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May 19, 2016
When the Sparc apartment in Bellevue is finished this summer, the 104-unit building will have a contemporary skin that disguises a new hybrid structural engineering system.
The system, designed by Bellevue structural engineering firm Cary Kopczynski & Co., tweaks the light-gauge steel construction method by incorporating a shear wall system that allows engineers to build taller without the higher costs of a reinforced concrete building.
Topping-off next week, the nine-story building is getting a lot of attention from local developers, architects and contractors, according to Cary Kopczynski & Co. marketing and visual design specialist Mari Al-Khazraji. “We are getting many requests for site visits, and some developers have even flown from California to check out how light-gauge is being implemented at the site.”
While light-gauge steel construction has been around for years as a substitute for wood-framed low-rise apartment buildings and single-family homes, the Sparc building uses a modified version of traditional light-gauge steel design that allows the developer, Security Properties, to build a few floors higher than a wood-framed building and have greater floor space and ceiling heights.
The Sparc is a multi-building development that is part of the 16-block Spring District in Bellevue, which is an urban mixed-use neighborhood with residential, retail and office space being built in three phases.
The Sparc will have five apartment buildings. But because it is taller than the adjacent apartments, the nine-story light-gauge steel building will be the only one of its kind in the development.
“The light-gauge hybrid system we have used is in the sweet spot for buildings between six to 10 stories,” said Cary Kopczynski & Co. Principal Joe Ferzli. “A lot of developers are really interested in knowing more about it.”
Ferzli said the Cary Kopczynski & Co. design uses light-gauge steel framing in a manner that other designers and developers have overlooked for commercial buildings.
“Our application of light-gauge framing has been used in limited applications on the West Coast due to a misunderstanding of the system limitations,” Ferzli said. “The concept of using the concrete floor on metal deck, without joists, and the concrete shear walls to carry the lateral seismic loads makes this system competitive for residential and hotel applications up to 10 stories.”
Traditionally, light-gauge steel is used for bearing walls and floors. In this method, shear walls use strap bracing, Sure-Board and hold-down anchors.
On the Sparc project, Ferzli altered that formula by calling for concrete shear walls and a more efficient flooring system. The flooring system forgoes the traditional use of floor joists and instead uses a metal deck topped with concrete.
“This simplified hybrid system — where gravity forces are resisted by light-gauge steel and seismic forces resisted by concrete — makes this construction system cost effective,” he said.
The concrete shear walls have a higher lateral capacity than light-gauge steel shear walls. “We reduced the amount of shear wall requirement to a handful of walls,” he said.
By eliminating the need for floor joists, the jumbo floor deck spans between bearing walls are up to 20 feet — reducing the floor depth and increase ceiling heights. The total floor thickness is about 5 inches, he said, compared with the traditional wood-flooring deck thickness of about 14 inches.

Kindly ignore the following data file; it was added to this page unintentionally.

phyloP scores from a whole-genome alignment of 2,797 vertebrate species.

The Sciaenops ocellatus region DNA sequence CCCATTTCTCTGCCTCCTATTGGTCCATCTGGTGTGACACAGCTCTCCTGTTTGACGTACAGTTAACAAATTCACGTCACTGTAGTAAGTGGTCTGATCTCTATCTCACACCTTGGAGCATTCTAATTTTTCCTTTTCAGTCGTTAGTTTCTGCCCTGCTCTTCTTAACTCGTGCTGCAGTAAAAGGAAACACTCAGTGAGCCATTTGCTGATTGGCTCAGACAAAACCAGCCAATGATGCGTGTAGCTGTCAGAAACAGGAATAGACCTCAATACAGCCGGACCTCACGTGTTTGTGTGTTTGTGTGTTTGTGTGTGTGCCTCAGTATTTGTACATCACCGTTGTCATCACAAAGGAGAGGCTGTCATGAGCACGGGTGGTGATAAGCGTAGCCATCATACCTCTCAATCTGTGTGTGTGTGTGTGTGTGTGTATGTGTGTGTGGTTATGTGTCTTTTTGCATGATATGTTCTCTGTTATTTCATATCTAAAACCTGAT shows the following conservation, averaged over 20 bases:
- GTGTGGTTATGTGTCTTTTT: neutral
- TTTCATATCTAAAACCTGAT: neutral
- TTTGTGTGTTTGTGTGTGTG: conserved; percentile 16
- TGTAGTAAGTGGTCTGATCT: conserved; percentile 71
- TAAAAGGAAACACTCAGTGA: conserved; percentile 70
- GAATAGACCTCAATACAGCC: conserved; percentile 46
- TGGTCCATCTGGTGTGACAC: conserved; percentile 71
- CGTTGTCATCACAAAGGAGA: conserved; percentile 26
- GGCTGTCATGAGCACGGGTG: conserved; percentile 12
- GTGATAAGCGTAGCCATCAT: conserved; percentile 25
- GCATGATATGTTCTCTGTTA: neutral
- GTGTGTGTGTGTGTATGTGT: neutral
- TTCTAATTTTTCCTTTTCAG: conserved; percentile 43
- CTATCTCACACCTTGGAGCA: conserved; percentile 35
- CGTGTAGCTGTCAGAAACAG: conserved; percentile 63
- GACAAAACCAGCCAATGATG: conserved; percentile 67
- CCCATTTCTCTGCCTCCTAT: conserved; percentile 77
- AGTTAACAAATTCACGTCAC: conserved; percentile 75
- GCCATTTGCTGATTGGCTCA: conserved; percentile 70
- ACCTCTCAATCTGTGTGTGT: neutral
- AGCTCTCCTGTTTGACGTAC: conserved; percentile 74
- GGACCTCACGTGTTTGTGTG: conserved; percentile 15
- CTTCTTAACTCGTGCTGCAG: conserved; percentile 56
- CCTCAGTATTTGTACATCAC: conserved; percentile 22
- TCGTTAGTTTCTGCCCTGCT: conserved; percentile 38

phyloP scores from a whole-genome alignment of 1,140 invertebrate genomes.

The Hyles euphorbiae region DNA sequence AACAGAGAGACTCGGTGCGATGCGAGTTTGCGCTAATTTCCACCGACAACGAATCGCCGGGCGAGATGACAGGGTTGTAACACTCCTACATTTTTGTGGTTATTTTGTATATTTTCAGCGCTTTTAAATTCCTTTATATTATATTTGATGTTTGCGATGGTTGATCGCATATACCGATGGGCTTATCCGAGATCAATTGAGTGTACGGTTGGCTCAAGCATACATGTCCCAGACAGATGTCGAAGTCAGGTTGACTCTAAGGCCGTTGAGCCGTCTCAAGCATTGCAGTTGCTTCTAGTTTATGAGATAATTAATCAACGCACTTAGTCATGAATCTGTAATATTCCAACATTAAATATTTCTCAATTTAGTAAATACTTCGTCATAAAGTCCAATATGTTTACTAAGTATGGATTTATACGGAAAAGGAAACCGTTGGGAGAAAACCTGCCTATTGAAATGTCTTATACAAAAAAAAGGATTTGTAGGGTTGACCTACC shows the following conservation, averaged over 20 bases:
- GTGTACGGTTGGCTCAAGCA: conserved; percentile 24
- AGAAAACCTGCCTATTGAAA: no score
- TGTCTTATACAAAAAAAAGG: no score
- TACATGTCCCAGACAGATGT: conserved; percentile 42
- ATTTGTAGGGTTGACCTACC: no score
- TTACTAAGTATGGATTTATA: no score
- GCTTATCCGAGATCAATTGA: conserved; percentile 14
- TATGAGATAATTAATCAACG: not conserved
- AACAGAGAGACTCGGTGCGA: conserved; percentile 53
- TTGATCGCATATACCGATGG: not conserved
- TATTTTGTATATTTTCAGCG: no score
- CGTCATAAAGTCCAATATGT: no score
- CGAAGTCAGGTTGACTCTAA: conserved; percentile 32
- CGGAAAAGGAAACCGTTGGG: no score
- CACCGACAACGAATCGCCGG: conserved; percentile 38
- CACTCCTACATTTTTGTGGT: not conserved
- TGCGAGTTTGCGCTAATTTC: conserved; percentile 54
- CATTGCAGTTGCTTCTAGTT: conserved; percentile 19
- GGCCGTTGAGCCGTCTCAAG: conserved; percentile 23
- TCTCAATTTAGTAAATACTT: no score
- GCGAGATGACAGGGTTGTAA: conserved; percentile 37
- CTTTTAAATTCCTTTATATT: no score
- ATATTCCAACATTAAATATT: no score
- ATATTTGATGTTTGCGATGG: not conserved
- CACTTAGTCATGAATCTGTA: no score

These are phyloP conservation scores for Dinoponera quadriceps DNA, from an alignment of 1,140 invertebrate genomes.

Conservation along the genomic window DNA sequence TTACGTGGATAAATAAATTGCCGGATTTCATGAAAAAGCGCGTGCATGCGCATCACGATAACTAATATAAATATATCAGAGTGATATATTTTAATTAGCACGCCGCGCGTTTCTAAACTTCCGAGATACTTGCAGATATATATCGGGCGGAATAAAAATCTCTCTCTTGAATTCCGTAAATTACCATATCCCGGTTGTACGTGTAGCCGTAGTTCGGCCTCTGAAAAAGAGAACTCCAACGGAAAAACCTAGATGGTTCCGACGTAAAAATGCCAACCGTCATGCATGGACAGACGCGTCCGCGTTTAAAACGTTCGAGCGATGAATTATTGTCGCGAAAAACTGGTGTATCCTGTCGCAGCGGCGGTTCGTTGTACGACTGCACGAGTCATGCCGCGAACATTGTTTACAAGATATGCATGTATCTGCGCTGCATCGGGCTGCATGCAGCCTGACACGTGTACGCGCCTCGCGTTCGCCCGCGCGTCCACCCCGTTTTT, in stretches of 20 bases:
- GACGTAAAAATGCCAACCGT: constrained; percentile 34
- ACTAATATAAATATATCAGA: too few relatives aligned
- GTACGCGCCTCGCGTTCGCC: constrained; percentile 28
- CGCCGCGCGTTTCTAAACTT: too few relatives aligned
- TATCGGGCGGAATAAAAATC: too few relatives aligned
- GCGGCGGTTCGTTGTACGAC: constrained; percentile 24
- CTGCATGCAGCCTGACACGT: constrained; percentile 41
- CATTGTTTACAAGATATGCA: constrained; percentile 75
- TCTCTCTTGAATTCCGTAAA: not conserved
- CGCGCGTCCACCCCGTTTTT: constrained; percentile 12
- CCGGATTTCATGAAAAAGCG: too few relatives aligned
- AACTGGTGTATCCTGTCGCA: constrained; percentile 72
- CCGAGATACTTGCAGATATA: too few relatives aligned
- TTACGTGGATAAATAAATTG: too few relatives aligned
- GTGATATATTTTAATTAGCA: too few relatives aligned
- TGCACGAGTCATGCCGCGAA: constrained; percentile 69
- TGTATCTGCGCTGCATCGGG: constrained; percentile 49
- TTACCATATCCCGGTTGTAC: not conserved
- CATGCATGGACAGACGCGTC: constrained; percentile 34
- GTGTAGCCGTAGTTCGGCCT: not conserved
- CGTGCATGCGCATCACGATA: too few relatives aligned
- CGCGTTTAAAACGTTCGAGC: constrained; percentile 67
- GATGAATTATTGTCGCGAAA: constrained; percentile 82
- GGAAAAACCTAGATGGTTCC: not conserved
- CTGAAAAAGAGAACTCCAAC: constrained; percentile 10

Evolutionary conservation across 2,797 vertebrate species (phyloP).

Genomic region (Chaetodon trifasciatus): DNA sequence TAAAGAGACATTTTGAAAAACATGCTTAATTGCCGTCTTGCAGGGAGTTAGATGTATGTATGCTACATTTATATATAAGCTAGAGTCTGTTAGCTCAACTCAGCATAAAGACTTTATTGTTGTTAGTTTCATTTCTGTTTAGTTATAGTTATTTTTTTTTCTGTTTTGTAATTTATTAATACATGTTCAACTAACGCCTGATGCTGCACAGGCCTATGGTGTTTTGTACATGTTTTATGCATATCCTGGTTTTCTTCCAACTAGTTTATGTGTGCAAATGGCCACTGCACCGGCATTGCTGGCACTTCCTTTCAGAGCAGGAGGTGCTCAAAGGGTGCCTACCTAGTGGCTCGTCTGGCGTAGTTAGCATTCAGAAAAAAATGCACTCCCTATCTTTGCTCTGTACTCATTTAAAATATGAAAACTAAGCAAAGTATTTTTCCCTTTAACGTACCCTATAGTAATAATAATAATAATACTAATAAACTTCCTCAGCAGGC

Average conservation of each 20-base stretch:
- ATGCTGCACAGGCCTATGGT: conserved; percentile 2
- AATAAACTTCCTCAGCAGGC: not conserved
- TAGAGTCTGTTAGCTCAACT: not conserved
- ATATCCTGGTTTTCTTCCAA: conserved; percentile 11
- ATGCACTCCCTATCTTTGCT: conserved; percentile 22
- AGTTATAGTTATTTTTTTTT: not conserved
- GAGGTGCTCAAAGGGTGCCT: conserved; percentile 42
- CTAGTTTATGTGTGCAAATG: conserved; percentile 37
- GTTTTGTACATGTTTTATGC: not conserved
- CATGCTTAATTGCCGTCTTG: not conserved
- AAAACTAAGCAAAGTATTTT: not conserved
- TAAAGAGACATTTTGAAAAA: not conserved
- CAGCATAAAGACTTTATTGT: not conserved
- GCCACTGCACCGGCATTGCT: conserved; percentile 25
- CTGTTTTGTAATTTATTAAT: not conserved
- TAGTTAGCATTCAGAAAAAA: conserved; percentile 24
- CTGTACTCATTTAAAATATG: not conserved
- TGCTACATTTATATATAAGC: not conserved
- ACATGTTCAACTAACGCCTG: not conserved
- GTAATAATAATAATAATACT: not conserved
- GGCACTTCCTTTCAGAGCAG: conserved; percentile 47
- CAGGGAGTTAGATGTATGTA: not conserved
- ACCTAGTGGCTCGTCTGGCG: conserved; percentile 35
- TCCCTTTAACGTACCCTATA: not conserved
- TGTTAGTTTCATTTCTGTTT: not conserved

In addition, the system saves on labor costs because subcontractors can navigate easily through the structural system by reducing the number of light-gauge steel shear walls, he said.
Josh Richards, a structural engineer with KPFF in Portland, said his firm recently used light-gauge structural steel on the eight-story Cameron Apartments in Portland, designed by SERA Architects.
He said the structural system for the Cameron consists of a configuration similar to the Sparc, using concrete shear walls to resist lateral loads and light-gauge steel bearing walls for gravity support.
But, instead of long-span metal deck and concrete for the floor structure, KPFF used a Hambro floor, which provides a composite slab and steel joist system spanning from the corridor walls to the exterior.
The Hambro system, made by Canam Buildings of Saint-Georges, Quebec, allows contractors to pour concrete flooring on more than one level at a time.
The framing walls were prefabricated off-site, improving the construction schedule, he said. The apartments are one of the few light-gauge steel commercial projects in Portland.
The project was completed early this year, and the general contractor was Bremik Construction.
Richards said KPFF is looking into using the light-gauge structural steel system on six other Portland projects.
“We see light-gauge construction more in Seattle than Portland,” Richards said, “but more and more people are looking into this type of construction because people are always looking for ways to save money and provide more economical structural systems in buildings.
“It's another tool to look at how a project can pencil out,” he said.
Ferzli said Kopczynski & Co. will use the company's hybrid light-gauge steel design on three upcoming projects in Denver and possibly a few more in the Midwest.
Ferzli said he believes the hybrid design will catch on for mid-rise buildings because the International Building Code limits wood-framed buildings to five stories, and concrete buildings are more expensive.
“The concept of using the concrete floor on metal deck and concrete shear walls to carry the lateral seismic loads and use a jumbo deck without joist for the floor makes this system competitive for residential/hotel applications up to 10 stories,” he said.
The general contractor on the Sparc is Walsh Construction Co.
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